Tree Trimming Terms – A Short Guide

Good evening! As promised, we are going to look at some of the terminologies that are used when it comes to tree trimming. Below is some of the common tree trimming terminology that many people who prune your trees might use.

tree trimming terms

The first thing we are going to do is to look at some of the main tree trimming terms that are often used by landscapers.

Tree Trimming Terms 1 – Crown Thin

When you thin the crown of a tree, this means that you are removing some of the tertiary/smaller branches. These are usually found at the tree’s outer crown. This helps with producing a foliage density that is more uniform around branches that are more evenly spaced.

This is usually done on species that are broad-leafed. It doesn’t alter the tree’s overall size or shape. Common reasons to thin the crown o fa tree are reducing wind resistance, reducing weight, and allowing additional light to go through a tree.

Tree Trimming Terms  2 — Crown Lifting/Crown Raising

This is when a tree’s lowest branches are removed or prepared to be removed. It’s best that it shouldn’t include removing the large branches that grow directly from the tree’s trunk, since this can often cause some large wounds. This, in time, can become very decayed and cause long-term problems or biochemical instability in the short term.

It’s not a good idea to do this on mature, older trees unless you are only shortening the primary branches. This is a very effective way to increase light transmission in those areas near the tree. It also can give you access beneath the crown. However, you shouldn’t remove 15% or more of the crown height. you also should leave the tree’s crown a minimum of 2/3 of your tree’s total height.

Tree Trimming Terms 3 – Crown Reduction

This is when the spread and/or spread of the tree’s crown is reduced. This might be used for reducing mechanical stress upon the entire tree or individual branches. It also might make the tree more suited for the immediate environment or reduce any effects of light loss and shading. The end result of crown reduction should retain the crown’s main framework, leaving a similar yet smaller outline.  The cuts for crown reduction should be small, and they shouldn’t exceed 100mm in diameter without a good reason.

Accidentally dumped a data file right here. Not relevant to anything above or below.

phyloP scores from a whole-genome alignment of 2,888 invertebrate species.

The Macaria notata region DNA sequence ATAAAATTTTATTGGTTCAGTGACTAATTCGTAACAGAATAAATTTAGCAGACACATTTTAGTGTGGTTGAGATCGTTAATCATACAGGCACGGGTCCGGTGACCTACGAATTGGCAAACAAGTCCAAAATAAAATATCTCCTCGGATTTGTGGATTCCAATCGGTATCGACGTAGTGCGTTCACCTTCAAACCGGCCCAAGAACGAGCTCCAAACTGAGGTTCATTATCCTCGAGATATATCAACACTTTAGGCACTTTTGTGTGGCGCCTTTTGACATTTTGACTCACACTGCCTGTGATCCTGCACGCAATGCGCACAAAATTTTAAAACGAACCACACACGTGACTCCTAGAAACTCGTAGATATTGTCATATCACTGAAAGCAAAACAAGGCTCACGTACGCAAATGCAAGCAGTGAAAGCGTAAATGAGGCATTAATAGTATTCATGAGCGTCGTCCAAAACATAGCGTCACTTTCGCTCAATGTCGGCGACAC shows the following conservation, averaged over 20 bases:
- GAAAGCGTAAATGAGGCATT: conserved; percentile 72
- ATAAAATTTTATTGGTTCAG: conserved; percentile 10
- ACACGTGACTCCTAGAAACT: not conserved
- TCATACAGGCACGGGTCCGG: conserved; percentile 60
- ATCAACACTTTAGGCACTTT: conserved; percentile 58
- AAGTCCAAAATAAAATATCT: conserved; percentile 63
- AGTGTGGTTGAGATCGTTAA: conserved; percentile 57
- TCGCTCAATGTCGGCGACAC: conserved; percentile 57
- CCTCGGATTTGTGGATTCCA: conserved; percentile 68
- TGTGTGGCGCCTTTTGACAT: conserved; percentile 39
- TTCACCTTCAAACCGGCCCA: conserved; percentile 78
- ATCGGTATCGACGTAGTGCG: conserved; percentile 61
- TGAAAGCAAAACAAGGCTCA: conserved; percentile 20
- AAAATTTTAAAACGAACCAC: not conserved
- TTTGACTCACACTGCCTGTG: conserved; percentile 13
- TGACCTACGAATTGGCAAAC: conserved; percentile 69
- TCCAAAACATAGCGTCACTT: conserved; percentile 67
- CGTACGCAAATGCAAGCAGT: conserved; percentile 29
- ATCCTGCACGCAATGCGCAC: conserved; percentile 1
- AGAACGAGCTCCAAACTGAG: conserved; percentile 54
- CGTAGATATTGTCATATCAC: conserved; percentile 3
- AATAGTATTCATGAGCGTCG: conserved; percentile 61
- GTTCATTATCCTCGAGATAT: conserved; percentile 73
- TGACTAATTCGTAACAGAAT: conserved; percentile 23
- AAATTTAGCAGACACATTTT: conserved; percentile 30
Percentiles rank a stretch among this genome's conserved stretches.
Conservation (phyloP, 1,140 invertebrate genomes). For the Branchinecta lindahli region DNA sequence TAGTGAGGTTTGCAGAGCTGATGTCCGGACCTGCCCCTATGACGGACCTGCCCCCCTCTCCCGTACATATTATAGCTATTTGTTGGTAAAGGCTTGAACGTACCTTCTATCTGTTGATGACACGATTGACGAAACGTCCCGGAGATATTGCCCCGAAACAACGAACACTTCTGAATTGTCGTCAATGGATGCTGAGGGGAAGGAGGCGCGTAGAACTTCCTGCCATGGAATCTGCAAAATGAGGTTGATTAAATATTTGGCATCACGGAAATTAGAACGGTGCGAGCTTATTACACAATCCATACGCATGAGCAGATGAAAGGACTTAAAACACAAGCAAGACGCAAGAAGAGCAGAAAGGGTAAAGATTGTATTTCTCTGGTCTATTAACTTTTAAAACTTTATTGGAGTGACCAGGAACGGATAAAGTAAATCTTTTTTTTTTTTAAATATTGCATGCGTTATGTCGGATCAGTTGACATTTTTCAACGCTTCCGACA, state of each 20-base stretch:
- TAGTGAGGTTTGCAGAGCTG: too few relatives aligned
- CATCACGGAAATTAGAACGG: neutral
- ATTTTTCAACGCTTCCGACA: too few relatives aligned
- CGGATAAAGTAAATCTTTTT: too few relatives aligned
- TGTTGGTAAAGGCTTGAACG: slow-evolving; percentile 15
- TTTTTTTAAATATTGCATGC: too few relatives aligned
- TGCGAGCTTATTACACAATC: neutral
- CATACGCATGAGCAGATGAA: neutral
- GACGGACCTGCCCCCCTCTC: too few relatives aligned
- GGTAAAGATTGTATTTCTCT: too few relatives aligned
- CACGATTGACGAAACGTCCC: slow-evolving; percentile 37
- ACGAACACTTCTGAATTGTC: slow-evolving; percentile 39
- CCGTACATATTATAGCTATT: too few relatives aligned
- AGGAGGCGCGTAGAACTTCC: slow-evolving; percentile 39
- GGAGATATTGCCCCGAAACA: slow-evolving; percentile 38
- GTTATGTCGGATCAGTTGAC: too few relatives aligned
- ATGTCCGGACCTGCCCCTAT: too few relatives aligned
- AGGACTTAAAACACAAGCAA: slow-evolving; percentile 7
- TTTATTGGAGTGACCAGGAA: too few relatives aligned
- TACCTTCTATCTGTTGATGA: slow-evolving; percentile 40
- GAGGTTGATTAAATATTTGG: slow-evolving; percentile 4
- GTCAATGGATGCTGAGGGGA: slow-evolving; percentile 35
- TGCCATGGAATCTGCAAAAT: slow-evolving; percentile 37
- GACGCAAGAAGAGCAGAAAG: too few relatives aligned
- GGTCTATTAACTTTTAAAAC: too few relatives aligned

Not all types of trees can be treated this way, and this isn’t anything like topping, which is a very harmful and indiscriminate treatment.

Other Tree Trimming Terms You Might Read on Here

  • Adaptive growth – This is an increased wood production in a local area that’s responding to decreasing wood strength. It can also be an external loading which can help with maintaining even force distribution over the structure.
  • Adventitious/epicormic growth – A new growth the arises from new or dormant buds directly from a trunk or main branches/stems
  • Bracing – This is when belts, ropes, and/or cables for reducing the chances of the tree’s structure failing.
  • Cavity – A void in the tree’s solid structure, normally due to woody tissue deterioration or decay. It might hold water or be dry. If it contains water, the water shouldn’t be drained.
  • Crown – The tree’s area that bears foliage that’s formed by the branches. It doesn’t include any clear trunk/stem
  • Deadwood – This is the non-living stems or branches because of external influences or aging. This provides important habitats, and it should be left if at all possible. The only deadwood that should be shortened or removed is that which poses a risk. The retention and durability of the deadwood are going to vary based on the species.
  • Dormant – This is when a tree is inactive, and it usually happens during the year’s coldest months when there’s little to no growth, and deciduous trees’ leaves were shed.
  • Formative pruning – This is minor pruning that’s done during a tree’s early growth years to help with establishing the tree’s desired form. It also can be done for correcting weaknesses or defects that could affect its structure in the future.

We hope that you found this to be useful and that you’ll bookmark this page so that you have it at the ready when you need it. There are many other tree trimming terms that you may come across, but these are some of the more common ones.

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